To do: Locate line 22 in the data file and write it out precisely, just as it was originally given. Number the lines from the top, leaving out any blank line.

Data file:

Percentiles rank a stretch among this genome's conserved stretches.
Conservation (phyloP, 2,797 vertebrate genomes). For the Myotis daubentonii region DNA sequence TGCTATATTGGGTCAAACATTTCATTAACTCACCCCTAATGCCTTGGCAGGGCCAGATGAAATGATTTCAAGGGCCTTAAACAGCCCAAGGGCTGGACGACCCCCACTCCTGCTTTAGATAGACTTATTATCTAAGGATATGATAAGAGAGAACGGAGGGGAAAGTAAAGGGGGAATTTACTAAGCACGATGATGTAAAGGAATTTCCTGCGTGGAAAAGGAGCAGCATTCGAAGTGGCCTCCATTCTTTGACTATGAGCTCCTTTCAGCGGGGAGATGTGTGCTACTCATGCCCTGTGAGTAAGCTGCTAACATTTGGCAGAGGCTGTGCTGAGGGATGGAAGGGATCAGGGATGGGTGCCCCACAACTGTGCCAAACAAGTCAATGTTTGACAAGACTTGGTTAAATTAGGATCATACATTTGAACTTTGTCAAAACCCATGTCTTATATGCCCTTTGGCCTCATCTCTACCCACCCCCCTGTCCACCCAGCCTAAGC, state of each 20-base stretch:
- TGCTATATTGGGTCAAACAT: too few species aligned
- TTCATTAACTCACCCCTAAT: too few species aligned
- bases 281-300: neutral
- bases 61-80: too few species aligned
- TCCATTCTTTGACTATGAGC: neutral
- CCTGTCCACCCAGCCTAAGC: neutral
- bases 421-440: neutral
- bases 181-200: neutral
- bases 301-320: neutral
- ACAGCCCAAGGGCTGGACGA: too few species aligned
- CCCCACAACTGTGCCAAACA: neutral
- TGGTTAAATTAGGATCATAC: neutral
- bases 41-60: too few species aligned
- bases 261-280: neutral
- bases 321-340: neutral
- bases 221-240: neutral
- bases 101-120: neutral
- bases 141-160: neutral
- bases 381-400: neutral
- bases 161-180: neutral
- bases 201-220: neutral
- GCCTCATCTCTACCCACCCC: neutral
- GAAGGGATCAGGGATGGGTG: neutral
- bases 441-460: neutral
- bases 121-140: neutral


- bases 161-180: neutral